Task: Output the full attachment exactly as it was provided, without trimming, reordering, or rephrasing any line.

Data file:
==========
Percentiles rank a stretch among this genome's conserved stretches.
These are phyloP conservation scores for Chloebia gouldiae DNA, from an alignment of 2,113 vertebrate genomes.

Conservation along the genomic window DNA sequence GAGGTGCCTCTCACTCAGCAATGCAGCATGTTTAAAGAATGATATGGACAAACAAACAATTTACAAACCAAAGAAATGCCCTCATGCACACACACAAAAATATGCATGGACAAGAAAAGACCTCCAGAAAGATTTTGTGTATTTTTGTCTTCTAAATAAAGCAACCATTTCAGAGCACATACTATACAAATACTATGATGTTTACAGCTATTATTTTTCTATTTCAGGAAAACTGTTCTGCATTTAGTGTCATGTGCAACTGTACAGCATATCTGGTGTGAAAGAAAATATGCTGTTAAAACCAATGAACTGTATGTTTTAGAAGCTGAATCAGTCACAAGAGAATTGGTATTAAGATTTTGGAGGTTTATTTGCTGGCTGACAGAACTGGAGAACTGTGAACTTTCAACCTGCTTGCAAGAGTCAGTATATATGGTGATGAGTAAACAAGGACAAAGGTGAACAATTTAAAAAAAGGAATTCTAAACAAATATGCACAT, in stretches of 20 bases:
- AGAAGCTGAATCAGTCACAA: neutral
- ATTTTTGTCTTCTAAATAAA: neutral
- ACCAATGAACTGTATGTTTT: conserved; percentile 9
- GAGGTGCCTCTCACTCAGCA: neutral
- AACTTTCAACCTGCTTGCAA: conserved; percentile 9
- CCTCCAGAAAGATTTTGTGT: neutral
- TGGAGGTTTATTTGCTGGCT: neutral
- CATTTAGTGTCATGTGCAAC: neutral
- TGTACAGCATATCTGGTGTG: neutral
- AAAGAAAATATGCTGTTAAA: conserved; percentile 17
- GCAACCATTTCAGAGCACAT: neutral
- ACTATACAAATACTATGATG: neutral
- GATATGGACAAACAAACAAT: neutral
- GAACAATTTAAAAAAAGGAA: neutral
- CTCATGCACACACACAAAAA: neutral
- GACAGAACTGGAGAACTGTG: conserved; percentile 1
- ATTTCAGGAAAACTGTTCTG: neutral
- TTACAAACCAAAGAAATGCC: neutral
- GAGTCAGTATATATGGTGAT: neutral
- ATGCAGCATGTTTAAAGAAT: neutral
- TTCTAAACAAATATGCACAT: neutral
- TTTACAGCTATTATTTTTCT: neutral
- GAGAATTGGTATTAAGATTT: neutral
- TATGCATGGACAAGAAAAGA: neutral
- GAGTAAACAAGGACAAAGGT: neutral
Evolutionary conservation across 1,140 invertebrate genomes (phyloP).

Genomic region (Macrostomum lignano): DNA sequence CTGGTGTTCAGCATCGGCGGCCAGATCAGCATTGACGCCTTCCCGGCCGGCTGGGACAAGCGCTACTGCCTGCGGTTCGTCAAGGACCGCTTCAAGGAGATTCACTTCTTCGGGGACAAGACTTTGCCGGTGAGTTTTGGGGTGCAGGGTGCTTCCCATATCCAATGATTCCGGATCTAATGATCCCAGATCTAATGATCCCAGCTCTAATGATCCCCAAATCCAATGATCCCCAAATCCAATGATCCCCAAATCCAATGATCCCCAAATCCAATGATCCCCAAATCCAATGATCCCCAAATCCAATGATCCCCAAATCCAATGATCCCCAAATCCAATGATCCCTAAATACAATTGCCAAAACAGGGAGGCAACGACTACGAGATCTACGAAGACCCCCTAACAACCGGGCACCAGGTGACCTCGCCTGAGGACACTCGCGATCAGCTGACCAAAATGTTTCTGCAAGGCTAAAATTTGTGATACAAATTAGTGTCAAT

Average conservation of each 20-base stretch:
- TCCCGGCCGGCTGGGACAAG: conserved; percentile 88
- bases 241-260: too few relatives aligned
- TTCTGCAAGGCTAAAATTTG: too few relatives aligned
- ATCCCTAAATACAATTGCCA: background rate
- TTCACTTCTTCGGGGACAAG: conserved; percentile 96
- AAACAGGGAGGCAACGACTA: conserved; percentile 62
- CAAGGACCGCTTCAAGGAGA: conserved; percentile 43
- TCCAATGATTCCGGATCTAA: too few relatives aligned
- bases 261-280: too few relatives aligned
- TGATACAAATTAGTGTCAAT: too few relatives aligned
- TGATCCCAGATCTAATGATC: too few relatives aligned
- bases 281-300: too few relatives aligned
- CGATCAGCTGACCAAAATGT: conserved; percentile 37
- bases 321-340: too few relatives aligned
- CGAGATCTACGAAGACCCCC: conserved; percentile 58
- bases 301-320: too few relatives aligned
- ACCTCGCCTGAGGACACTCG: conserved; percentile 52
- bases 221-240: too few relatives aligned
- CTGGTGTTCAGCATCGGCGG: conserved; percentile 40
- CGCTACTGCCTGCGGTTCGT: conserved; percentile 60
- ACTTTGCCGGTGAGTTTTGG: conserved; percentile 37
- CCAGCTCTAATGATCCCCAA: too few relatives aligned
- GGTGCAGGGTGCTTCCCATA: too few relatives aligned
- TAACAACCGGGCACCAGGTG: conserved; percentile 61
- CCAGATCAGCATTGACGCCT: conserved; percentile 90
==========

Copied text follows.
Percentiles rank a stretch among this genome's conserved stretches.
These are phyloP conservation scores for Chloebia gouldiae DNA, from an alignment of 2,113 vertebrate genomes.

Conservation along the genomic window DNA sequence GAGGTGCCTCTCACTCAGCAATGCAGCATGTTTAAAGAATGATATGGACAAACAAACAATTTACAAACCAAAGAAATGCCCTCATGCACACACACAAAAATATGCATGGACAAGAAAAGACCTCCAGAAAGATTTTGTGTATTTTTGTCTTCTAAATAAAGCAACCATTTCAGAGCACATACTATACAAATACTATGATGTTTACAGCTATTATTTTTCTATTTCAGGAAAACTGTTCTGCATTTAGTGTCATGTGCAACTGTACAGCATATCTGGTGTGAAAGAAAATATGCTGTTAAAACCAATGAACTGTATGTTTTAGAAGCTGAATCAGTCACAAGAGAATTGGTATTAAGATTTTGGAGGTTTATTTGCTGGCTGACAGAACTGGAGAACTGTGAACTTTCAACCTGCTTGCAAGAGTCAGTATATATGGTGATGAGTAAACAAGGACAAAGGTGAACAATTTAAAAAAAGGAATTCTAAACAAATATGCACAT, in stretches of 20 bases:
- AGAAGCTGAATCAGTCACAA: neutral
- ATTTTTGTCTTCTAAATAAA: neutral
- ACCAATGAACTGTATGTTTT: conserved; percentile 9
- GAGGTGCCTCTCACTCAGCA: neutral
- AACTTTCAACCTGCTTGCAA: conserved; percentile 9
- CCTCCAGAAAGATTTTGTGT: neutral
- TGGAGGTTTATTTGCTGGCT: neutral
- CATTTAGTGTCATGTGCAAC: neutral
- TGTACAGCATATCTGGTGTG: neutral
- AAAGAAAATATGCTGTTAAA: conserved; percentile 17
- GCAACCATTTCAGAGCACAT: neutral
- ACTATACAAATACTATGATG: neutral
- GATATGGACAAACAAACAAT: neutral
- GAACAATTTAAAAAAAGGAA: neutral
- CTCATGCACACACACAAAAA: neutral
- GACAGAACTGGAGAACTGTG: conserved; percentile 1
- ATTTCAGGAAAACTGTTCTG: neutral
- TTACAAACCAAAGAAATGCC: neutral
- GAGTCAGTATATATGGTGAT: neutral
- ATGCAGCATGTTTAAAGAAT: neutral
- TTCTAAACAAATATGCACAT: neutral
- TTTACAGCTATTATTTTTCT: neutral
- GAGAATTGGTATTAAGATTT: neutral
- TATGCATGGACAAGAAAAGA: neutral
- GAGTAAACAAGGACAAAGGT: neutral
Evolutionary conservation across 1,140 invertebrate genomes (phyloP).

Genomic region (Macrostomum lignano): DNA sequence CTGGTGTTCAGCATCGGCGGCCAGATCAGCATTGACGCCTTCCCGGCCGGCTGGGACAAGCGCTACTGCCTGCGGTTCGTCAAGGACCGCTTCAAGGAGATTCACTTCTTCGGGGACAAGACTTTGCCGGTGAGTTTTGGGGTGCAGGGTGCTTCCCATATCCAATGATTCCGGATCTAATGATCCCAGATCTAATGATCCCAGCTCTAATGATCCCCAAATCCAATGATCCCCAAATCCAATGATCCCCAAATCCAATGATCCCCAAATCCAATGATCCCCAAATCCAATGATCCCCAAATCCAATGATCCCCAAATCCAATGATCCCCAAATCCAATGATCCCTAAATACAATTGCCAAAACAGGGAGGCAACGACTACGAGATCTACGAAGACCCCCTAACAACCGGGCACCAGGTGACCTCGCCTGAGGACACTCGCGATCAGCTGACCAAAATGTTTCTGCAAGGCTAAAATTTGTGATACAAATTAGTGTCAAT

Average conservation of each 20-base stretch:
- TCCCGGCCGGCTGGGACAAG: conserved; percentile 88
- bases 241-260: too few relatives aligned
- TTCTGCAAGGCTAAAATTTG: too few relatives aligned
- ATCCCTAAATACAATTGCCA: background rate
- TTCACTTCTTCGGGGACAAG: conserved; percentile 96
- AAACAGGGAGGCAACGACTA: conserved; percentile 62
- CAAGGACCGCTTCAAGGAGA: conserved; percentile 43
- TCCAATGATTCCGGATCTAA: too few relatives aligned
- bases 261-280: too few relatives aligned
- TGATACAAATTAGTGTCAAT: too few relatives aligned
- TGATCCCAGATCTAATGATC: too few relatives aligned
- bases 281-300: too few relatives aligned
- CGATCAGCTGACCAAAATGT: conserved; percentile 37
- bases 321-340: too few relatives aligned
- CGAGATCTACGAAGACCCCC: conserved; percentile 58
- bases 301-320: too few relatives aligned
- ACCTCGCCTGAGGACACTCG: conserved; percentile 52
- bases 221-240: too few relatives aligned
- CTGGTGTTCAGCATCGGCGG: conserved; percentile 40
- CGCTACTGCCTGCGGTTCGT: conserved; percentile 60
- ACTTTGCCGGTGAGTTTTGG: conserved; percentile 37
- CCAGCTCTAATGATCCCCAA: too few relatives aligned
- GGTGCAGGGTGCTTCCCATA: too few relatives aligned
- TAACAACCGGGCACCAGGTG: conserved; percentile 61
- CCAGATCAGCATTGACGCCT: conserved; percentile 90